photographer working on her computer

Protect Your Business With Photography Insurance

Obtaining copyright for your photos is a great place to start when protecting your photography business. In addition, it is a great idea to protect your business with photography insurance. Full Frame Insurance offers photographers general liability insurance, camera equipment coverage, professional liability insurance, and cyber liability insurance.

General liability insurance can protect your photography business from the cost of third-party bodily injury and property claims. Claims can be expensive and paying for them out-of-pocket could financially devastate your business. Photography insurance can help mitigate or even eliminate those out-of-pocket costs. General liability insurance can also protect against the cost of copyright infringement as well as personal and advertising injury claims.

Camera equipment insurance is also known as inland marine insurance and can help with the cost of replacing or repairing stolen or damaged equipment. This policy can protect against claims that happen at home, on a job, or anywhere you take photos.

Professional liability insurance can protect your business from the cost of negligence claims. These claims can arise from faulty memory cards that result in lost photos.

Cyber liability insurance is a great policy to add to your photography insurance if you store information online. It can protect you from the costs that arise from a cyber security breach. Cybercrime has become increasingly prevalent for businesses, no matter the industry or how large the business is.

Protect Your Photography Business Today

What are you waiting for? With so many unknowns and uncertainties in running a business, take a little stress off your shoulders and insure your business with photography insurance today. Protect your business with your new knowledge of copyright and make sure that your photos are protected just as much as your business is.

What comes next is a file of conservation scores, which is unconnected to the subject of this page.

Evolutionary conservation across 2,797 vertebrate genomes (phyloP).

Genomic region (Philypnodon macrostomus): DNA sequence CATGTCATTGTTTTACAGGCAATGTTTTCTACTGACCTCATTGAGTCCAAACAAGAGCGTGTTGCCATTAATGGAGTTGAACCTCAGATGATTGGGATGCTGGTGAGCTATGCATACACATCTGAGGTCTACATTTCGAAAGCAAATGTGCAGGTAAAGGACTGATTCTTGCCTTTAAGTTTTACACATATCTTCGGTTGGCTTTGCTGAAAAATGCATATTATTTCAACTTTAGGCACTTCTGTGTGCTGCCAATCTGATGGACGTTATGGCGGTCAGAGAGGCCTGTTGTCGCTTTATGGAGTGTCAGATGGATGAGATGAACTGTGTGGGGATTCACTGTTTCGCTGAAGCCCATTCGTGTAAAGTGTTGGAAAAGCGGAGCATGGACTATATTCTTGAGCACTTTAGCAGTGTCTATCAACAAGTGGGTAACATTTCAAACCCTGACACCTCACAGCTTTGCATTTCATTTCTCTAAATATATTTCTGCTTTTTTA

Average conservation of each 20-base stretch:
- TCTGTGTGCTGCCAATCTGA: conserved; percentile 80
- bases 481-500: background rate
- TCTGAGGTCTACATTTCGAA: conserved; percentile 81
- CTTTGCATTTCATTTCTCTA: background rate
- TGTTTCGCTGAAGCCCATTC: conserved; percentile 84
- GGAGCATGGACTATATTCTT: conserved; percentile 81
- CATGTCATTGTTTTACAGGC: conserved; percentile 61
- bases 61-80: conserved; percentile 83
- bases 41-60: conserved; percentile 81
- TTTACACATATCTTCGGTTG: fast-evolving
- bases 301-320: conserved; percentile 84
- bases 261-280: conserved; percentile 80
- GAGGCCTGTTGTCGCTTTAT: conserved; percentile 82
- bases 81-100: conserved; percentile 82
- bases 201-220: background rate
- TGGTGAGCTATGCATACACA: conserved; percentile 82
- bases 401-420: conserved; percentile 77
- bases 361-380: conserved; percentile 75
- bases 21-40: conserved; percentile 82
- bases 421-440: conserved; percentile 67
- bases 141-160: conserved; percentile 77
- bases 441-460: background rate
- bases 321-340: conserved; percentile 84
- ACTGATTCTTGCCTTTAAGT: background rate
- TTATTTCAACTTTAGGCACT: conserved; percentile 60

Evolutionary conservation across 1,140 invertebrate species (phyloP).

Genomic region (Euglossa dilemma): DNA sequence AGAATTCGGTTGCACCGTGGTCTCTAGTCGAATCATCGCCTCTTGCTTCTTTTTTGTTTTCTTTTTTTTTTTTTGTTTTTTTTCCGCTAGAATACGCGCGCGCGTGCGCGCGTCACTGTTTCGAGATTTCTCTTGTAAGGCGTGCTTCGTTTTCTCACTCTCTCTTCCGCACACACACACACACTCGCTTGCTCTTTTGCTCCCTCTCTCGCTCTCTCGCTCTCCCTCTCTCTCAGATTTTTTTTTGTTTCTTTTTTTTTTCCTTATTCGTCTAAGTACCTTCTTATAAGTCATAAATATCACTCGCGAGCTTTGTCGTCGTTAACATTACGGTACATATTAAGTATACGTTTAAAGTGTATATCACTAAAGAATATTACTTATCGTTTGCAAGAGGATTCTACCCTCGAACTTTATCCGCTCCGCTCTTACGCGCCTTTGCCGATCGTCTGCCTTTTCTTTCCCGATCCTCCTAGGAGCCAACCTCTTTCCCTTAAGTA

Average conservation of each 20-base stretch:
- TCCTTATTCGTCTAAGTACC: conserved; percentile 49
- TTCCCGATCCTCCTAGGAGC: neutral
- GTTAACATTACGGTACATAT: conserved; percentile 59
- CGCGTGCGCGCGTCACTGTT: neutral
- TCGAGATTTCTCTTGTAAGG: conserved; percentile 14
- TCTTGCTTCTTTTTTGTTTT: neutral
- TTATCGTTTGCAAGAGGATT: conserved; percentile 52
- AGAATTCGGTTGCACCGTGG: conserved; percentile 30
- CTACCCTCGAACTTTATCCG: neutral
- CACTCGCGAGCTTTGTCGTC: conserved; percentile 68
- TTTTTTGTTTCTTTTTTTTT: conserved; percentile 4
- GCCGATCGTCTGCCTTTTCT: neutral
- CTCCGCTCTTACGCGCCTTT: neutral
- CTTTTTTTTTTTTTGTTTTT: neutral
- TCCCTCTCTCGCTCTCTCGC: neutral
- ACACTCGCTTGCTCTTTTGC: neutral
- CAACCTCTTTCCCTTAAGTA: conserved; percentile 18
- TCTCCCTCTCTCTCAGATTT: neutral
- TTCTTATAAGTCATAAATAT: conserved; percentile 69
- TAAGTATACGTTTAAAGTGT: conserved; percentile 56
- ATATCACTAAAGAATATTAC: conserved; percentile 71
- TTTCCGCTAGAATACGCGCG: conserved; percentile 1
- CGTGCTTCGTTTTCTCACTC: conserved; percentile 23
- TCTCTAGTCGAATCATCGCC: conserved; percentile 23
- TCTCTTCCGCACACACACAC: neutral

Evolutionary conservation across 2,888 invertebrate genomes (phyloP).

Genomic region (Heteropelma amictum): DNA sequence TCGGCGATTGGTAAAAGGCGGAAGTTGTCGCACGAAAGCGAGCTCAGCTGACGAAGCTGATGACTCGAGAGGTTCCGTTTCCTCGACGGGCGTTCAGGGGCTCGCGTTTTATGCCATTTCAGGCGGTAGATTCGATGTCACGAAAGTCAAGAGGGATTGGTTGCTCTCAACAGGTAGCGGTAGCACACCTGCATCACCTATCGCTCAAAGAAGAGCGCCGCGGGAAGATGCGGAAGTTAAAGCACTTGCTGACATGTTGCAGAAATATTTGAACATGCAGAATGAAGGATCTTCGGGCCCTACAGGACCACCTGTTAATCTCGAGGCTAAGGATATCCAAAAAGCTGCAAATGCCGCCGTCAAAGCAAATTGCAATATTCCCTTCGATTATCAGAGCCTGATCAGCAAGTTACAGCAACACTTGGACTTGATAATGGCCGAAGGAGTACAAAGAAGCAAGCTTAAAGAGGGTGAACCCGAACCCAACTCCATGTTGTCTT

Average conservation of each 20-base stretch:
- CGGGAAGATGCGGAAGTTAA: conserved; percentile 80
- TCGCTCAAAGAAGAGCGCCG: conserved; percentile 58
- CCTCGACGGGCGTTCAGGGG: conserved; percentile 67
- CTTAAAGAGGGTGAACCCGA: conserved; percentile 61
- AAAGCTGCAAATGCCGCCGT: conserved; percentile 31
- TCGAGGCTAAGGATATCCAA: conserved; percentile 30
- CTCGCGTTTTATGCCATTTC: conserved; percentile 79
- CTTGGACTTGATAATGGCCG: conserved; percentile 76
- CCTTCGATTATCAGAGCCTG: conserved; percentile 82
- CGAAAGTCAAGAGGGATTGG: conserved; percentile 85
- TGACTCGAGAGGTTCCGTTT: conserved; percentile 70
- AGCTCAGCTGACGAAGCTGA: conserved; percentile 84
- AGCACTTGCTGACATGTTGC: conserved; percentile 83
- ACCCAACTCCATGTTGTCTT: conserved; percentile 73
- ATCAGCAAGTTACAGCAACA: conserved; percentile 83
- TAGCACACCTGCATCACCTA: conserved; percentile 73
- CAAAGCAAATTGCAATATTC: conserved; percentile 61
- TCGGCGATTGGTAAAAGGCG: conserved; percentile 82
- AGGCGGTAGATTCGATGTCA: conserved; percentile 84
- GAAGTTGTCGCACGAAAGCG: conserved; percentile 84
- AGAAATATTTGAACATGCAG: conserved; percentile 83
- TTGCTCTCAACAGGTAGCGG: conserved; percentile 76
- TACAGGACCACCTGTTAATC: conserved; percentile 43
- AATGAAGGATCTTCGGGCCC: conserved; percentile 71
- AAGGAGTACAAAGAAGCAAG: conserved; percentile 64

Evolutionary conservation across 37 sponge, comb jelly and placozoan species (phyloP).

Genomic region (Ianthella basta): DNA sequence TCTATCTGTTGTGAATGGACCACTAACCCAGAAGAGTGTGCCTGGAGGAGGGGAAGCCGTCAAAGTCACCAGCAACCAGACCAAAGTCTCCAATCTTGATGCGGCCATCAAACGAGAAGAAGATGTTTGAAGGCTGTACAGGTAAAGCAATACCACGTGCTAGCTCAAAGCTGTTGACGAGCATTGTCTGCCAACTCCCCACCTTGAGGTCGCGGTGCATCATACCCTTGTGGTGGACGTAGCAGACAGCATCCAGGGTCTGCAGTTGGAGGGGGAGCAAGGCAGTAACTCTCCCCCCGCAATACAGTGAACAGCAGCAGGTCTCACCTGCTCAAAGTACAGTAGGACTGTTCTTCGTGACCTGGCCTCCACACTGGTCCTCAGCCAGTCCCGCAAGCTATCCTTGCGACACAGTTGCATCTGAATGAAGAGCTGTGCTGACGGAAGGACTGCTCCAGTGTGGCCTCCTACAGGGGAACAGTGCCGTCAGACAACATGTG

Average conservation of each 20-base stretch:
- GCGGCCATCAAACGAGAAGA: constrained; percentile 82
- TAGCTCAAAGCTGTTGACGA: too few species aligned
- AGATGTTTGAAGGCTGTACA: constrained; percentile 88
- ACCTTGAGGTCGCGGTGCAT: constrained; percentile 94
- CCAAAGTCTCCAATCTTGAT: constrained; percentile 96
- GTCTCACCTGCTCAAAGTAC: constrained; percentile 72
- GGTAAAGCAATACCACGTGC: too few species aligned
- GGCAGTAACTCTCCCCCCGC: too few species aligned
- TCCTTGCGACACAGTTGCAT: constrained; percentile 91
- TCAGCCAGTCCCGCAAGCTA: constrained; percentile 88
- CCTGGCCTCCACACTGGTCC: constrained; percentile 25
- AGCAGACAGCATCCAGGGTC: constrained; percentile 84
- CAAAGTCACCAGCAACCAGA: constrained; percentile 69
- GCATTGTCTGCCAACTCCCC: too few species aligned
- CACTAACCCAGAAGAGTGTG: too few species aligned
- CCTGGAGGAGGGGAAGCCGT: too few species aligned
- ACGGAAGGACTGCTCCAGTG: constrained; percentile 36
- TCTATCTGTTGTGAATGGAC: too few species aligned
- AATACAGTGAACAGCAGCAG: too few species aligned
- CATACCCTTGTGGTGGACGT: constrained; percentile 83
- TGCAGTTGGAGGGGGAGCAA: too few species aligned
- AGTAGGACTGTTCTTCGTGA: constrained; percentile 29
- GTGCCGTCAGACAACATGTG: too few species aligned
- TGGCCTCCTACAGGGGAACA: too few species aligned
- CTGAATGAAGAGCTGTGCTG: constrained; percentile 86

Learn More About Photography Insurance


Related Articles

Camera Equipment on Professional Photoshoot Set

Inland Marine Insurance University

Portrait photographer, photojournalism, fashion photography, sports photography, editorial photography, lifestyle photography, nature photography, the list could go on and on! Does your photography business fall

Read More

Cyber Liability

Cyber liability insurance protects your business from the cost of first- and third-party claims that arise from a cyber security breach within your business. Cyber crime has become a common threat for businesses both big and small. If you collect or store business information online on a computer, tablet, or mobile device, we highly suggest including this additional protection to your policy.

'Failure to Deliver' Coverage
(Professional Liability)

‘Failure to Deliver’ Coverage, also known as Professional liability insurance, can protect your business from the cost negligence claims that arise from professional errors and omissions, like giving bad instruction or failing to provide necessary information on a subject. If you teach classes or run demonstrations as part of your business, we strongly recommend this additional coverage option.

Additional Insureds

When you add a person, event, or organization to your policy as an additional insured, they receive protection if they are named in a suit due to a covered business-related loss/claim because of your actions or operations.

Additional insured status cannot be granted to a friend or co-worker as an extension of your policy. Each individual must purchase their own policy to obtain liability coverage.

A written contract, such as a venue, studio rental, or employment contract is required to add another party as additional insured.

General Liability

General liability insurance can protect your business from the cost of third-party bodily injury and property damage claims, like if a client trips on your business equipment and injures themselves. It also protects against the cost of copyright infringement claims, personal and advertising injury claims, and more.

Damage To Rented Premises

This coverage can protect your business from the cost of claims arising from damages done to rented spaces, like a studio or event booth. It’s common for property owners and event organizers to require businesses to list them as additional insureds on a policy before renting a space. Full Frame provides unlimited additional insureds for just $30.

Camera Equipment Coverage

Also known as inland marine insurance, camera equipment coverage can protect your business from the cost of repairing or replacing damaged or stolen business equipment—including camera bodies, lenses, lighting equipment, and more. Our policy can protect against claims that occur at home, on a job and anywhere in between. Full Frame offers multiple coverage options for equipment insurance based on your business needs.